This investigation has thus shown that while pots from various sources differ but little in appearance, there are considerable differences in the permeability of the walls, due fundamentally to variations in the pore size. The characteristic features of porous pots in that there is a continuous current of soil solution outwards from the soil through the pot wall, the rate of this current increasing with permeability. Air to replace this water enters the soil at its upper surface, thus, the extent to which the soil is aerated is indirectly determined by the permeability of the pot. This increased aeration has been shown to lead to an increased rate of nitrification in the soil, together with an increase in the available potash, resulting in greater plant yields. Good aeration of the soil also had a beneficial effect on root development.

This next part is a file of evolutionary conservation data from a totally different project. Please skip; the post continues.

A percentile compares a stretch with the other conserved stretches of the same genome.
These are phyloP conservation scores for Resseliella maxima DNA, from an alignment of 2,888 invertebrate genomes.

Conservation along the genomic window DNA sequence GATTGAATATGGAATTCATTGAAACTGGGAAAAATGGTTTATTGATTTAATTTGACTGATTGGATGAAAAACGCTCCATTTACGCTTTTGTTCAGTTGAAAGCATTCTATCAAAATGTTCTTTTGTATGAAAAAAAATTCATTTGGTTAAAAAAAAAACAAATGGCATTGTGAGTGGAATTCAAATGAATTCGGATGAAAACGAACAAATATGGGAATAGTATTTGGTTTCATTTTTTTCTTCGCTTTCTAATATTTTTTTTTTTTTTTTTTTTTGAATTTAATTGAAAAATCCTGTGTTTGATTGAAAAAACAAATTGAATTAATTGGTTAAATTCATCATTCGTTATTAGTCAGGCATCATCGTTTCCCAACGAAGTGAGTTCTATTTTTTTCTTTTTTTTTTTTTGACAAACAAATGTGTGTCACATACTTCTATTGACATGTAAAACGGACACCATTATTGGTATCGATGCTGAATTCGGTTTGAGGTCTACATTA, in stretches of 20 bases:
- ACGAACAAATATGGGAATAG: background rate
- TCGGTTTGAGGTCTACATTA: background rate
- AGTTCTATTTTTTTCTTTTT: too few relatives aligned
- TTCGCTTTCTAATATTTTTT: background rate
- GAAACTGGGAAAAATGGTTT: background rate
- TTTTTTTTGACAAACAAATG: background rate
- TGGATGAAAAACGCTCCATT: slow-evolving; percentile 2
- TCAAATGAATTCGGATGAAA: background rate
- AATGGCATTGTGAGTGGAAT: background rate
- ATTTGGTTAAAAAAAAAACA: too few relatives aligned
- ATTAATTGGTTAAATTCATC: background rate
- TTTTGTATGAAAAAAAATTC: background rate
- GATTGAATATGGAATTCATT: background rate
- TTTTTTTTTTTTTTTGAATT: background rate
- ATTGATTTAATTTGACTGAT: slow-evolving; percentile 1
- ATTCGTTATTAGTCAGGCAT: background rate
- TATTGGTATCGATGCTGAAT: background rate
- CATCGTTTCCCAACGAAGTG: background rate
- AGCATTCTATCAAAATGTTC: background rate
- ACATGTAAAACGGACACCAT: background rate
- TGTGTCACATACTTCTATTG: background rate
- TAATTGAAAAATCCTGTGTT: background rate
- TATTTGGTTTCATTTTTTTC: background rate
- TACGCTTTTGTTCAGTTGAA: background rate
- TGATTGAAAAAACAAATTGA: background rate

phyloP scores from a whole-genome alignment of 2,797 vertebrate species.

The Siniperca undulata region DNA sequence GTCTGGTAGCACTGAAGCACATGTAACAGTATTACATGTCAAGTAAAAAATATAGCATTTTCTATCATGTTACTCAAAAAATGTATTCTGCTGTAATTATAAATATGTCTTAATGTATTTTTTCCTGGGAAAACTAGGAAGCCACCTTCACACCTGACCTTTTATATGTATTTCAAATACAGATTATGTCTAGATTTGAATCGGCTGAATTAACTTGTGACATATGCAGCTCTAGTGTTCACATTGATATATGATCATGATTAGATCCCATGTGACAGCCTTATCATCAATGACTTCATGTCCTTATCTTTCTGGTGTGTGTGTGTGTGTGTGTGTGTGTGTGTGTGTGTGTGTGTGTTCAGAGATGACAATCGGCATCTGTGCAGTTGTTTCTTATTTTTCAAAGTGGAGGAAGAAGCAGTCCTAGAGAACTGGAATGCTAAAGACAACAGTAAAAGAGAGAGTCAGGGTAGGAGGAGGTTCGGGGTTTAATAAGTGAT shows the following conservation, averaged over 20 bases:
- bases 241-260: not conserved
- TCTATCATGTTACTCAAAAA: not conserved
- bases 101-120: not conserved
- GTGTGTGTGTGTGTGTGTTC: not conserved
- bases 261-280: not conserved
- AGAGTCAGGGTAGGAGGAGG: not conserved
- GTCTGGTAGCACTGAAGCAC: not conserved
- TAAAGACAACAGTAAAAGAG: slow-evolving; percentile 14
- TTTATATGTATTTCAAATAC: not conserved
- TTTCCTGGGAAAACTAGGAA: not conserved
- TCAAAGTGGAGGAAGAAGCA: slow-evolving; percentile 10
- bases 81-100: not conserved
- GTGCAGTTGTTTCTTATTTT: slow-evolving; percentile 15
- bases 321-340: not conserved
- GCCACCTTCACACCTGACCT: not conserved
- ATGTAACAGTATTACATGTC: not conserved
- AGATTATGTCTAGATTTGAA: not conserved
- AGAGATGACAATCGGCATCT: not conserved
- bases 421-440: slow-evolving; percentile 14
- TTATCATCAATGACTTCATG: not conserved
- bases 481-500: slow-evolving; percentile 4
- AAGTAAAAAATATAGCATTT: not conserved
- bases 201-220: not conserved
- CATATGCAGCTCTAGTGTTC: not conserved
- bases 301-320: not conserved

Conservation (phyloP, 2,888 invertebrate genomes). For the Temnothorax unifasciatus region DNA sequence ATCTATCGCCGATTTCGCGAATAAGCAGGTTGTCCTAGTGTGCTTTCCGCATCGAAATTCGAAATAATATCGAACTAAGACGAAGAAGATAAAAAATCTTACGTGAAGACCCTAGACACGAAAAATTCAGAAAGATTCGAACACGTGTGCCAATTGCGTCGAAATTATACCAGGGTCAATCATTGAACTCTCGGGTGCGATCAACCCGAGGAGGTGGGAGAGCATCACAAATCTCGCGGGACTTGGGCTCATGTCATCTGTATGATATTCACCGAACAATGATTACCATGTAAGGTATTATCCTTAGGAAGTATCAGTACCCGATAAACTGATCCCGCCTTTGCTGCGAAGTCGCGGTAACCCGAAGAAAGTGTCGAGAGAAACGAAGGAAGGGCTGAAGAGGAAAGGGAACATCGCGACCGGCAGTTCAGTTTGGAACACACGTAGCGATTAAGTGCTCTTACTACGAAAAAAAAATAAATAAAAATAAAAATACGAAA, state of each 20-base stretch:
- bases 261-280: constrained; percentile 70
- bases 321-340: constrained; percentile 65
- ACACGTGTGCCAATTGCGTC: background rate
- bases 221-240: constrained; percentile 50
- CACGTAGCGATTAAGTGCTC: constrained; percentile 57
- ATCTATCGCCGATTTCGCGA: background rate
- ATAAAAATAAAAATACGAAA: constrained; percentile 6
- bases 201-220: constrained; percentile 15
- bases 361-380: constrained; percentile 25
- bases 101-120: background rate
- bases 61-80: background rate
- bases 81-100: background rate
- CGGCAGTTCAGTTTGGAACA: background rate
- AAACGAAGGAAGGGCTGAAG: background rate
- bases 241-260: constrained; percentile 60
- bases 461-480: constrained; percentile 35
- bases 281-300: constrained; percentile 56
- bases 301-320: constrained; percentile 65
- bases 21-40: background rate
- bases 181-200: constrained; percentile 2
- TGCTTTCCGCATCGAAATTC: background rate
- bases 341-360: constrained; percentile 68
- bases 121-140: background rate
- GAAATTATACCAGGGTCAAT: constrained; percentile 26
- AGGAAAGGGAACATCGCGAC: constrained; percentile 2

Thus, in general, high permeability is advantageous in pots, unless it is so great as to lead to such rapid drying of the soil that the plant suffers drought effects. Such detrimental effects are particularly likely to occur under extreme conditions of high temperature and low humidity.
Another important point, emphasized in this study is the large demand of the pot plant for nitrogen in comparison with the small amount of soil explorable by its roots. Addition of nitrogen is therefore desirable in any case, while for impermeable pots in particular, it is advisable that such nitrogen should be directly assimilable rather than in an organic form.
KeywordsNitrification Permeability Aeration Soil Solution Extreme Condition
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